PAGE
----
Whenever you feel something has gone wrong there are indications in your reactions of attachment. If you feel resentment, the need to reclaim, anger, revenge, the need to control, or your lack of control, (being passive when you should stand up for yourself) or that you have been slighted, these are attachments to the ego that bring misery and confusion. Joy, celebration, right action, and feeling peaceful, even in a difficult time, is an indicator, of detaching. Love is not attachment, love knows no attachment, and that which knows attachment is not love. It may be a thousand and one things, but it is not love.

We will all have difficult times. We do not deny our feelings but experience them. We will experience difficulty and pain in relationships, deaths, illness, financial, and personal losses. We need to go through a process of healing and not become entrapped, attached to any part of the process. The classic stages of grief are – denial, anger, bargaining, depression and acceptance. When we reach acceptance, which we can actually do very quickly, we will experience a sense of sweet and sour, joyful and painful. That is life, real life.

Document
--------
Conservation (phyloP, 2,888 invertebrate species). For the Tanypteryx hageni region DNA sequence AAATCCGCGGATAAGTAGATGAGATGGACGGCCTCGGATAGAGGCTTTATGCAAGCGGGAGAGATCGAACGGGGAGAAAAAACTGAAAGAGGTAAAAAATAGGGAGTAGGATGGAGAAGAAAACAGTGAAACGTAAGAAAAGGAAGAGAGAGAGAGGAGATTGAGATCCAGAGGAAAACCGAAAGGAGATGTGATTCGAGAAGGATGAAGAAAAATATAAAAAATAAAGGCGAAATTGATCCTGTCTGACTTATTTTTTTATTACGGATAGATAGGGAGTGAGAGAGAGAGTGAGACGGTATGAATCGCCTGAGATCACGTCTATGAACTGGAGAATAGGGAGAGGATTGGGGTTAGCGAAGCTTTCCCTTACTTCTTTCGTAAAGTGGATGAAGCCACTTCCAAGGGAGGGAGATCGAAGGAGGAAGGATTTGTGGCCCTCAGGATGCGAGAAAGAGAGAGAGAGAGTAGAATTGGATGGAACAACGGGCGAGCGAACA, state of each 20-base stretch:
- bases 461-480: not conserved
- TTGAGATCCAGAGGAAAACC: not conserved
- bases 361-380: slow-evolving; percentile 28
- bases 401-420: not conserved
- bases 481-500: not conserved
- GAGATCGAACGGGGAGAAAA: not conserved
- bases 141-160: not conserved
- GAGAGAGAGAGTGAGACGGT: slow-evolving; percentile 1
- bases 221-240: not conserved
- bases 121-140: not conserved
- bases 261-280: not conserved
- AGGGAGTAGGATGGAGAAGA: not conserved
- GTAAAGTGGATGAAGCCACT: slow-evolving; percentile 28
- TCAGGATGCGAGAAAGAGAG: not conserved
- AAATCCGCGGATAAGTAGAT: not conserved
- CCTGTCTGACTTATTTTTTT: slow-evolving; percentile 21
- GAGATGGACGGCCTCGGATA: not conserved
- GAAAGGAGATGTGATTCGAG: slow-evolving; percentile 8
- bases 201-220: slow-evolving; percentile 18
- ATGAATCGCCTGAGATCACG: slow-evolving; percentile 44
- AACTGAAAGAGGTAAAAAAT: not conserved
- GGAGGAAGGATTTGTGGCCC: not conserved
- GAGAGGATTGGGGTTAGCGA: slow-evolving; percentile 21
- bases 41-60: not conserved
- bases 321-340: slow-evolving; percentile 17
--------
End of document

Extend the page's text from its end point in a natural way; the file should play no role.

Without attachment we fully experience all of life and at the same are time fully open to fully experience the next moment, unchained from the past or future.